I remember one thing from the study skills class I took in eighth grade, setting goals can be a very valuable effort. They can aid in developing a vision and help you determine a strategy to achieve said vision. Back then, my goals had lower stakes and focused mostly around how I may organize my homework but as I have grown older I have seen the value in goal setting for many aspects of life.
Goal setting can come in handy when raising bilingual children. It can help you develop a road map for how and when to expose them to the target language(s) based on your goals. Identifying the level of bilingualism you want your children to achieve will force you to think through what you need to do to obtain your language goal!
Goal setting is not meant to be rigid but often needs to be
revisited and tweaked over time.
A very common criteria for goal setting is the SMART criteria. The S has always stood for Specific and the M for measurable yet the last three have varied depending on its use. For our purpose, we’ll use the A as attainable, the R as relevant and the T as timely.
If you have kids, you know just how difficult it can be to predict you kid’s behaviors, likes, dislikes, etc. So I am by no means pretending that after you read this blog post you will vigorously brainstorm a plan that, coupled with a lot of hard work on your part and that of your children, will be executed flawlessly and with great success. However, thinking through some of the factors at play in your particular family situation may help you create a manageable road map that can be revisited and tweaked over time.
Let’s take a look at the SMART criteria and see how it may relate to our work as bilingual parents. For each of the different elements, I will walk you through a set list of questions.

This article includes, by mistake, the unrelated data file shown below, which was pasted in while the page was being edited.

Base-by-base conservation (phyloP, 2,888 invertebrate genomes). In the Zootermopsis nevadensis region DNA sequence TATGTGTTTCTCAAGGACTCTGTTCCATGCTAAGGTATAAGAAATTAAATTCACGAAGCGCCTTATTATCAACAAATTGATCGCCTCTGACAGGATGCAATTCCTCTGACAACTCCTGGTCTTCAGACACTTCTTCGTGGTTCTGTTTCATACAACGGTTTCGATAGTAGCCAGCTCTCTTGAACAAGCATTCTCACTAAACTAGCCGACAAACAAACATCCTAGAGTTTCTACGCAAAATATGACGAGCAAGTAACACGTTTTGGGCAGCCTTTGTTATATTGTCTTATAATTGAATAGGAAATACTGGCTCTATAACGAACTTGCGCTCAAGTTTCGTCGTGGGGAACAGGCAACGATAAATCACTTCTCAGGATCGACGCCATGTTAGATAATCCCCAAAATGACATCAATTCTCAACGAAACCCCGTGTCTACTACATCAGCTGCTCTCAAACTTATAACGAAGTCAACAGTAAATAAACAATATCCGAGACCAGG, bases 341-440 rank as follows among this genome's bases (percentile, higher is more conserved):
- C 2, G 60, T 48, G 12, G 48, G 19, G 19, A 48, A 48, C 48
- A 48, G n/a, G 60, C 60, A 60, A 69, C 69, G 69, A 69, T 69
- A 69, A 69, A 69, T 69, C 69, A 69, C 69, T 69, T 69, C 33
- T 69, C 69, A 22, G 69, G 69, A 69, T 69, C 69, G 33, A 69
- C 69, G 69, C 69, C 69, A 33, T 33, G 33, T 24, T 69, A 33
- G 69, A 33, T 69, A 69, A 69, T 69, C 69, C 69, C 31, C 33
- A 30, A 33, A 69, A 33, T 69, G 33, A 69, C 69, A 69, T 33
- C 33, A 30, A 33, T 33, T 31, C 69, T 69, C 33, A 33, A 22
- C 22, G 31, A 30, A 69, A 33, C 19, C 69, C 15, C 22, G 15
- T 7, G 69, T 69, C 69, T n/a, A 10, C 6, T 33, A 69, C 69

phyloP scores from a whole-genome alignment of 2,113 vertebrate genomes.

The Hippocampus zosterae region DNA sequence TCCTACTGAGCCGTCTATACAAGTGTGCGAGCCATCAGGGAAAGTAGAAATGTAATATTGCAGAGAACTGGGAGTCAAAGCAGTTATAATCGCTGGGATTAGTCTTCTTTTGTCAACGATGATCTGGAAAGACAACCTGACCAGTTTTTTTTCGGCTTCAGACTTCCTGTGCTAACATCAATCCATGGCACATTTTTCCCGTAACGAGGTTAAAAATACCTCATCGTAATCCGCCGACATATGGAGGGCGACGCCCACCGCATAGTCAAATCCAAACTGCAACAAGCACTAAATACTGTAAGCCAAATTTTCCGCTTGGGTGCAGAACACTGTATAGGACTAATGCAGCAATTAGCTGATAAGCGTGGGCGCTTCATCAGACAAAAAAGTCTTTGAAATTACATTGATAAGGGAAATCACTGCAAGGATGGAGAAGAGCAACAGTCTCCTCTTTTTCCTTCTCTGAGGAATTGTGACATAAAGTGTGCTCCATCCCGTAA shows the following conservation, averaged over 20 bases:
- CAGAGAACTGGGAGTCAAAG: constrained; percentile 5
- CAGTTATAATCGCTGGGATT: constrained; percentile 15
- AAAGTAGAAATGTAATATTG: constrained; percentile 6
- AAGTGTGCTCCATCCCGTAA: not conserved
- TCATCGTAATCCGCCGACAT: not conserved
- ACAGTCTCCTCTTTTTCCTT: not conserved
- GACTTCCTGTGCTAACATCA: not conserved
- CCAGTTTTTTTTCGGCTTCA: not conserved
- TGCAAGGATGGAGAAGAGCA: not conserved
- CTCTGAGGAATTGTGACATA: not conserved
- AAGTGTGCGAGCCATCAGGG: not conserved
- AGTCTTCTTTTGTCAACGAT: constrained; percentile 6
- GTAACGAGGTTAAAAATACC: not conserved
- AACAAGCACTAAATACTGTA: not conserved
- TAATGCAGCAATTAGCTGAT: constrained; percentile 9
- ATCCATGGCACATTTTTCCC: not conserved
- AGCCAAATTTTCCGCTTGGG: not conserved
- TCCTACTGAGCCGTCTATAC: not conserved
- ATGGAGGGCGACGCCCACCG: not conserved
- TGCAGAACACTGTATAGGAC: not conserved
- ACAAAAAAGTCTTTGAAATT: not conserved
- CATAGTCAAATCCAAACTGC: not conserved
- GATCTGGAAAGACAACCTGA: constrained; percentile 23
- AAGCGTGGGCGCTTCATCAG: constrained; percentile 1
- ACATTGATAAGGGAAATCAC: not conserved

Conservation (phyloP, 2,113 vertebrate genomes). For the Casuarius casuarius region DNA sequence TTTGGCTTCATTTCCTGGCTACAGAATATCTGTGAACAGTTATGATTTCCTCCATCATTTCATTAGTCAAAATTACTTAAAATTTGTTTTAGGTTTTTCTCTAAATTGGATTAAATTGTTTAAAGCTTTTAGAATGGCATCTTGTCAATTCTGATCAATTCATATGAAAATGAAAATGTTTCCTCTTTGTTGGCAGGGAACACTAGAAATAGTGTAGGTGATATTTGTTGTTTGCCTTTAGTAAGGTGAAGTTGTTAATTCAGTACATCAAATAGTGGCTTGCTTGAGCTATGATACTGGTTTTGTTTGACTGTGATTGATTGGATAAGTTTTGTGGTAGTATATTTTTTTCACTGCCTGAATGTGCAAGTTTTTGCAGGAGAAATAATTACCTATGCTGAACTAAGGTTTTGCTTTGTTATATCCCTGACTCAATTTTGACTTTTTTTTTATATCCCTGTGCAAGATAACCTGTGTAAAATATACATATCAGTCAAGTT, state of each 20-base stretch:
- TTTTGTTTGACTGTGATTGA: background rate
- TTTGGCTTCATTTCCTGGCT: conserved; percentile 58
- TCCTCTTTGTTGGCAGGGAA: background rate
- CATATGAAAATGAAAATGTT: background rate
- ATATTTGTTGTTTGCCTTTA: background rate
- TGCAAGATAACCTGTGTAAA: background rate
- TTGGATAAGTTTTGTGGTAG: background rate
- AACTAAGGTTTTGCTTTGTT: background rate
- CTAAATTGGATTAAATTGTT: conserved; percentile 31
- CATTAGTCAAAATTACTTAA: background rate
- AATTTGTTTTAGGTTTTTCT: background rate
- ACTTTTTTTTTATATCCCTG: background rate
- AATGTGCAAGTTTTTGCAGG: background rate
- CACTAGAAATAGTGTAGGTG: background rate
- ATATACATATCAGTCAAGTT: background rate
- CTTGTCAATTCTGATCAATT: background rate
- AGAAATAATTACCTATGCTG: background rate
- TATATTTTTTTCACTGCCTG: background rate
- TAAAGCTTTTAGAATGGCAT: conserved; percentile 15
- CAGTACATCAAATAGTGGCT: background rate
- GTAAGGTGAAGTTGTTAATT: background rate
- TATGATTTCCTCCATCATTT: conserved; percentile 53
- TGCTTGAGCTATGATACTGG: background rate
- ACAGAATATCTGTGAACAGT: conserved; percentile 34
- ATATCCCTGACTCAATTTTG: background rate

Specific – A specific goal has a much higher chance of being accomplished than a vague general one.
You really do want to be as specific as you possibly can in this section. As your children grow and you know more about their strengths and desires, you can probably add even more detail to this criteria. Here are some thought provoking questions to help you define the specifics for your bilingual goals.
– What exactly do you want your children to accomplish in their language journey?
– Do you want your child to be able to [understand, speak, read, and/or write] more than one language? Be as specific as possible here as any one of those four elements can set you on a very different tracks.
– Why is this important? What specific bilingual benefits speak the most to you?
– Who is involved in this task? Are both parents on board? Can extend family and/or friends support the family goals?
Measurable – Keeping track of your progress will incentivize you to keep going or make the necessary adjustments.
Don’t stress out too much about this section. No one is going to grade you on just how well you have raised your children. The way you should approach this criteria is to determine the ways in which you are going to measure and determine if you are on track or not. By setting up check-ins, you can make room to allow for changes along the course of your journey.
– What actions or accomplishments will help you know your children are making progress in the target language?